UPDATED WEEKELY OCEAN RODEO REFLECTS ON THE WEEK OF WORK, WHAT LIES AHEAD AND HOW TO CHANGE THE WORLD ONE RIDER AT A TIME.
What happens when you wipeout in a drysuit?
Posted by Dom_Moore on December 21st 2011
Good question isn’t it? And I bet some of you are even thinking ‘what happens when you surf in a drysuit?’.
Well today I had my first experience of both. As you'll know, Ocean Rodeo make this suit, it’s called the Surf Dry, and it’s designed specifically for surfing, kiting and standup paddle in waves. Traditional drysuits are OK for flat water kiting or standup, but because they trap so much air they stop you from being about to duck dive or swim underwater, and their flapiness creates drag when you are swimming. The Surf Dry gets round this with a specially designed micro-thin wetsuit that slips over the top, squeezing all the air out so you can get underwater, and keeps it all snug to your skin so it performs more like a regular wetsuit when you’re moving through the water.
Freedom of movement in the Surf Dry
Anyway I had my reservations as to whether the Surf Dry would be a good suit for the sort of adventures we get up to around here, so on this most ragged and rough of days, I donned one and went for a dip. I went to Towan with its typically questionable wave quality but the swell was humping in and closing out on a shallow sandbar, resulting in a perfect stunt wave for plenty of tumbles and several drillings down to the sea floor.
Surviving wipeouts After the first one, any thoughts of water ingress, the suit damaging (I actually landed on my fins at one point, got tangled in my leash at another) or coming undone were dispelled. I’d go as far as to say today the Surf Dry felt more secure than my regular wetsuit, because when I’m getting drilled in my regular wetsuit it lets water in, or ‘flushes’ and that’s rather unpleasant in the depths of winter. At the end of the sesh, I peeled off the two outer layers and the only trace of moisture on my thermals was against the wrist and neck seals where the seals prevented the suit from breathing – it was a touch of sweat. The rest of the thermals and of course me, were bone dry. If you take a really bad tumble or go really deep, any residual air in the suit compresses and forces against any water trying to creep into the seals, but really, once you see those seals for yourself, you’ll understand why they keep you so dry.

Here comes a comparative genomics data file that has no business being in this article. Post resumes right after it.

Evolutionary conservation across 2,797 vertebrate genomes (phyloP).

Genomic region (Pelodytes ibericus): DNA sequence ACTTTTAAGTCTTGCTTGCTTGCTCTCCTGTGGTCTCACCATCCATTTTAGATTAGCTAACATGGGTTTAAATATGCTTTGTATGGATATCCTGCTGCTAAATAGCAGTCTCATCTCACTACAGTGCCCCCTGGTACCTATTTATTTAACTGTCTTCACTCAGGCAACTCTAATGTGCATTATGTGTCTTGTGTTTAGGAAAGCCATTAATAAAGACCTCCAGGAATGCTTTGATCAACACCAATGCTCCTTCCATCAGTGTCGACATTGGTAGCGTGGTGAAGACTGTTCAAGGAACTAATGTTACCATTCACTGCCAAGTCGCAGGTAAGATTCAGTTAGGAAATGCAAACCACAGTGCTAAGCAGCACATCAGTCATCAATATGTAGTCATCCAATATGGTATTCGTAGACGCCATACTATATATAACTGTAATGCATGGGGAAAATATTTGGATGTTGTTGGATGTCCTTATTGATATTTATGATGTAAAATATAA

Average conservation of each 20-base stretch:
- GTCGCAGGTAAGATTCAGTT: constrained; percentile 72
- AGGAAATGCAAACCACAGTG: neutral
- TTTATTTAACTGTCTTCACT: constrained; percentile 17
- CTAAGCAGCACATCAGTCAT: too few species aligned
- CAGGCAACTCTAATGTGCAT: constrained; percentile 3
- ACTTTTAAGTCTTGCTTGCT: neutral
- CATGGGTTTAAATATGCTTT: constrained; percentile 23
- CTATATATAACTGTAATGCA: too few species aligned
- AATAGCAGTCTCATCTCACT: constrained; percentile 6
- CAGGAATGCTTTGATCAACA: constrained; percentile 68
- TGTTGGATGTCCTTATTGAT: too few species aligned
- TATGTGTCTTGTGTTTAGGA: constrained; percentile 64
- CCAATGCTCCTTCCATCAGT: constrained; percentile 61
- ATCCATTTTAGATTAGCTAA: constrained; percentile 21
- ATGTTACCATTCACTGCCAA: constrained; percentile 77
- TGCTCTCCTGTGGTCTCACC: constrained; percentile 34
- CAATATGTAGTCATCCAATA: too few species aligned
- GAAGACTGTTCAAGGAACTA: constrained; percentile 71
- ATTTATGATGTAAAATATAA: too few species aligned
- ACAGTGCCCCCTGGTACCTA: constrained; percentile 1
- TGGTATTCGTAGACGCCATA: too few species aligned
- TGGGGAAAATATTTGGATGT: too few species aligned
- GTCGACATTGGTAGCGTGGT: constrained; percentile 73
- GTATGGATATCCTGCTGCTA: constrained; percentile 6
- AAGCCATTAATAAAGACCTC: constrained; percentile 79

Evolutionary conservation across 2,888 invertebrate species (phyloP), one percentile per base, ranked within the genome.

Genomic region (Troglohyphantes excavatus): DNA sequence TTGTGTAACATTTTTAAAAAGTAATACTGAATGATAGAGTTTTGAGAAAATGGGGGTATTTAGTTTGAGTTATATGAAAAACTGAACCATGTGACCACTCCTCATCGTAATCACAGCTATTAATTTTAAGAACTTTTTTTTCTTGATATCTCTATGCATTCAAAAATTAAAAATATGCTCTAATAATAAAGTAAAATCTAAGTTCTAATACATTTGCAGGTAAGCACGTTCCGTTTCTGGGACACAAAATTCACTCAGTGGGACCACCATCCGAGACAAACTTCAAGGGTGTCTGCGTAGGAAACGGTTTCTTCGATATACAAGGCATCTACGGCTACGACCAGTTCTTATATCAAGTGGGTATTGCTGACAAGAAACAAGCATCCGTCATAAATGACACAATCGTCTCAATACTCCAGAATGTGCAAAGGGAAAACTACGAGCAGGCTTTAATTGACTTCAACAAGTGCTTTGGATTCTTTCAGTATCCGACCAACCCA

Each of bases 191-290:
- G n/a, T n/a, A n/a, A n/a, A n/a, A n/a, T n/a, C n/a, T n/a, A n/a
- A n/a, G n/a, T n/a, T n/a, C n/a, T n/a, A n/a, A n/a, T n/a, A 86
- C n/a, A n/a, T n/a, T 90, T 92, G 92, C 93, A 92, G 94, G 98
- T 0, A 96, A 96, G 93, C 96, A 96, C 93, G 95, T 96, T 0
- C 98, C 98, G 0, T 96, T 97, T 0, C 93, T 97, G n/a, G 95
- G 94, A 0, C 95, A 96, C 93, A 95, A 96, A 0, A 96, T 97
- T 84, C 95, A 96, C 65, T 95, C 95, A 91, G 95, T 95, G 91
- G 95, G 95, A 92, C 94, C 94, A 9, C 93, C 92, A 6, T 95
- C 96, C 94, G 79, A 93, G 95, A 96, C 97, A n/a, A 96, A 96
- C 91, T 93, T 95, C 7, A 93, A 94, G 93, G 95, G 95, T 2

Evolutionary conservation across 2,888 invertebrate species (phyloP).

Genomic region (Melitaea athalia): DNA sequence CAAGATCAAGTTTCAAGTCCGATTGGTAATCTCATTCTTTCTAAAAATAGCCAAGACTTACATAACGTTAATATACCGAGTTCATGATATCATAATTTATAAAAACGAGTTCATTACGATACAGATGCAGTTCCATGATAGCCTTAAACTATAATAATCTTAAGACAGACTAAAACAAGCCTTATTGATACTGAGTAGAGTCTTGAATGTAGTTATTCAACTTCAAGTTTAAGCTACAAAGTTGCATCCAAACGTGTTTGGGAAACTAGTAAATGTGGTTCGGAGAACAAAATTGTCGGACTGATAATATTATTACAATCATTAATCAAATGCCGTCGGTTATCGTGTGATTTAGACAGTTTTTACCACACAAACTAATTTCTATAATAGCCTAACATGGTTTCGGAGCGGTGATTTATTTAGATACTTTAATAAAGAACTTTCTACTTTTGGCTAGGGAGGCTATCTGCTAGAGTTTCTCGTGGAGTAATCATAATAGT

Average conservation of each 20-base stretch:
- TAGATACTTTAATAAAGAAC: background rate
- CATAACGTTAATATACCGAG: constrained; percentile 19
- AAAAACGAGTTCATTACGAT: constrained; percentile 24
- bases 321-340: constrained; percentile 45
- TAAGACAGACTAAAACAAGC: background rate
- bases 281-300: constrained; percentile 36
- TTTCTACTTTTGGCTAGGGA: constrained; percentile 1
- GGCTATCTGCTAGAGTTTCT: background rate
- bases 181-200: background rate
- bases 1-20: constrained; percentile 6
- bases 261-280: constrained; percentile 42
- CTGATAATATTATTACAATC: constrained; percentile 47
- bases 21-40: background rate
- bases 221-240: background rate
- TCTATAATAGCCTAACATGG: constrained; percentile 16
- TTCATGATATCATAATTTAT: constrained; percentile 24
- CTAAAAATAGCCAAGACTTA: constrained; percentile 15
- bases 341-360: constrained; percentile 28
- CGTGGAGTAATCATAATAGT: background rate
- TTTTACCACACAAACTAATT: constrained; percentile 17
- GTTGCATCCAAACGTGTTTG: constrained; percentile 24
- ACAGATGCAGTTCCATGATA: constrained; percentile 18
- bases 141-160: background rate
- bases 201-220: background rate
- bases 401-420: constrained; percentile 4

The drysuit core itself (the middle, baggy layer) is practically industrial or military looking in its construction. It wouldn’t be unreasonable to suppose that it would be more durable than a super stretch winter wetty. Any cut or abrasion that goes through this suit will do the same at least to a regular wetsuit. The Surfdry won’t fill up with water any more than a wetsuit would either thanks to its outer layer keeping things tight. I think really though the day something goes through this suit is the day you’re going to get some good stitches in your own skin.
I got hot today. If you were around in Cornwall today you’ll know it was cold, the weather was absolutely shit house. Getting into the water, being in the water, getting out of it and walking home or driving home in your bone dry thermals, the wetsuit experience is just not comparable to a drysuit. Add to the fact that you WILL be climbing into a wet wetsuit this winter, and that can’t happen with the Surf Dry since it’s always dry on the inside. Put it like this: you’re going into a freezing environment. To keep you warm, do you choose to trap against your body a) a layer of cold water that you need to heat up or b) some nice warm air from your house / van? It’s like central heating vs crappy night storage my friend.
Would you like to go surfing in your toasty jim-jams?
It’s like surfing in your pyjamas. Loose, free, noticebly less restriction around the shoulders, everything flexes as though you are in soft clothing.Very comfortable.